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Bjork Guðmundsdóttir

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Björk Guðmundsdóttir


Björk Guðmundsdóttir (b. 21 November 1965, Reykjavík, Iceland) is an Icelandic experimental singer-songwriter, multi-instrumentalist, and occasional actress.

At six, Björk enrolled at Reykjavík school Barnamúsíkskóli, where she studied classical piano and flute. After a school recital in which Björk sang Tina Charles's 1976 hit I Love to Love, her teachers sent a recording of her singing the song to the RÚV radio station. The recording was nationally broadcast and, after hearing it, a representative of the Fálkinn record label offered Björk a recording contract. Her self-titled début, Björk, was recorded and released in Iceland in December 1977.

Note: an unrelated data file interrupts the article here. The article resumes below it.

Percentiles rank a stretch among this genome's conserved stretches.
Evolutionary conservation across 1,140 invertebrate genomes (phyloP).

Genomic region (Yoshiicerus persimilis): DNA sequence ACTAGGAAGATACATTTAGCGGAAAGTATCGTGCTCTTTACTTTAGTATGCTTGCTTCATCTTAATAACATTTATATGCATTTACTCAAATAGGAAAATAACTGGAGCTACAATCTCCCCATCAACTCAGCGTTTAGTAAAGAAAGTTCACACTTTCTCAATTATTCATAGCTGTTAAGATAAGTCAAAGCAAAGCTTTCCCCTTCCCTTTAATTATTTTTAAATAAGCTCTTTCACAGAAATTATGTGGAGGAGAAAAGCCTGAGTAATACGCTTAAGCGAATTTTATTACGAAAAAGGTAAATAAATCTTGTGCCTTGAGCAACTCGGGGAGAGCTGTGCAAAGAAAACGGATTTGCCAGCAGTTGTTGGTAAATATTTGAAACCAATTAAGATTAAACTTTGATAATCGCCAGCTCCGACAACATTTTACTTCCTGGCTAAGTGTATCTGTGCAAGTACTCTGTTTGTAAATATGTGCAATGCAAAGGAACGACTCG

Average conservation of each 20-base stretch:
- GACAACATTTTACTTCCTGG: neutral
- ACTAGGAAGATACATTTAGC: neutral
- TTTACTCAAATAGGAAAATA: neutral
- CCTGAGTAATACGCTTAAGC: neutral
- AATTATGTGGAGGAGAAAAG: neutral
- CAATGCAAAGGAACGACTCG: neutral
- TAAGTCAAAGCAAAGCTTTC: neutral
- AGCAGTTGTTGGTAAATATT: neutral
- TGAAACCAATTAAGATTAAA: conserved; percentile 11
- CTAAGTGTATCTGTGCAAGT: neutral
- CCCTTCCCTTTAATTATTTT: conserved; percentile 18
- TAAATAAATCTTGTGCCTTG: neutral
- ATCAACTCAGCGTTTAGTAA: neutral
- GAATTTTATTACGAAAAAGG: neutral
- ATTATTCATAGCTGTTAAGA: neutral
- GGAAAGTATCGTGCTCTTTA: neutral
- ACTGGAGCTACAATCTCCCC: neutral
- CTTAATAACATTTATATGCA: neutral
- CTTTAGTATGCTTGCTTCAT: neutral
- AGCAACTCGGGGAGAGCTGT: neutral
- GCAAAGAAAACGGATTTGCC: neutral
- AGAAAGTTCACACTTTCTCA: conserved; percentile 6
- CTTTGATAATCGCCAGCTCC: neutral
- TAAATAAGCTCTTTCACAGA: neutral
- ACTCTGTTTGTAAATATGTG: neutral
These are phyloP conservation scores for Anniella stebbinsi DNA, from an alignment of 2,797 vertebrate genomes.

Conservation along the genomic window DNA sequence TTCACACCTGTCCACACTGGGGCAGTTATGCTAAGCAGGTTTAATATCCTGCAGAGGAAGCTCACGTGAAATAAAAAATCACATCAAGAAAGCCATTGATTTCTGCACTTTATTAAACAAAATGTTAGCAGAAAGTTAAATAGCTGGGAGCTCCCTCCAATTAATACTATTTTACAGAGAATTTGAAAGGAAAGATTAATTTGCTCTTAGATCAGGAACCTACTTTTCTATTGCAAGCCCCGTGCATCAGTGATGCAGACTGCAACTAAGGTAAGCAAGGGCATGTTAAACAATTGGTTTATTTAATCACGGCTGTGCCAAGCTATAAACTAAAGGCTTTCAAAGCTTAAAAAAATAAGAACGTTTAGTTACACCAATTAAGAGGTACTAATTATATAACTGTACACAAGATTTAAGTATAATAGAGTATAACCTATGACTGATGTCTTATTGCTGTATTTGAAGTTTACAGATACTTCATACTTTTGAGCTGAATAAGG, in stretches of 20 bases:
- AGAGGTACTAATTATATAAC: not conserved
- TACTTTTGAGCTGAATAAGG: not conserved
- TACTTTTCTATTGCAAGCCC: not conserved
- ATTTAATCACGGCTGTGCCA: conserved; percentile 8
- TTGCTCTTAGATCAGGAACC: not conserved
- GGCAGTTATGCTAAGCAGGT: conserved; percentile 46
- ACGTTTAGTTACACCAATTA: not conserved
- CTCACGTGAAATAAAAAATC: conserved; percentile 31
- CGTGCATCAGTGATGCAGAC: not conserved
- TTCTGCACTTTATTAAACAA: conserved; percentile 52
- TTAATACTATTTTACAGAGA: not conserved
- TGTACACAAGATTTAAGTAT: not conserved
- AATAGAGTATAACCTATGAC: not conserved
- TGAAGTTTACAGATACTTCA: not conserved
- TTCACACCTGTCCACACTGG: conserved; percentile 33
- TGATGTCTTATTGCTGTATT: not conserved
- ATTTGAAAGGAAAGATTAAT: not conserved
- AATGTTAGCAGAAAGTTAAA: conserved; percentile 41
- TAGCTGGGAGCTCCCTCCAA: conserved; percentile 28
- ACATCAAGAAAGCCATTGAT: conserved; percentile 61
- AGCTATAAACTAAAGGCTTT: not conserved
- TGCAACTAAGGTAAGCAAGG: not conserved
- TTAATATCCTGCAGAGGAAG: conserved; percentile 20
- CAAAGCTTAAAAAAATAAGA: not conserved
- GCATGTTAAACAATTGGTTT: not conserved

During her teens, after the diffusion of punk rock music in Iceland she formed the all-girl punk band Spit and Snot. After a period between 1986 and 1992 with the group The Sugarcubes, Björk moved to London to pursue a solo career, producing most notably the albums Debut and Post.

In 1999, Björk was asked to write and produce the musical score for the film Dancer in the Dark, for which she also played the lead role. The film received the Palme d'Or at Cannes, and Björk received the Best Actress Award for her role.

Björk's music has been the subject of much analysis and scrutiny. Critics often agree that she constantly defies categorization in a musical genre. Although she often calls herself a pop artist, she is considered a "restlessly experimental creative force." According to The New Yorker 's Taylor Ho Bynum, "No contemporary artist so gracefully bridges the divide [between music experimentalist and pop celebrity] as Björk." Broadly summarizing her wide-ranging integration of art and popular music, Joshua Offstroff suggested that "there is no better descriptor for what Björk does than artpop."

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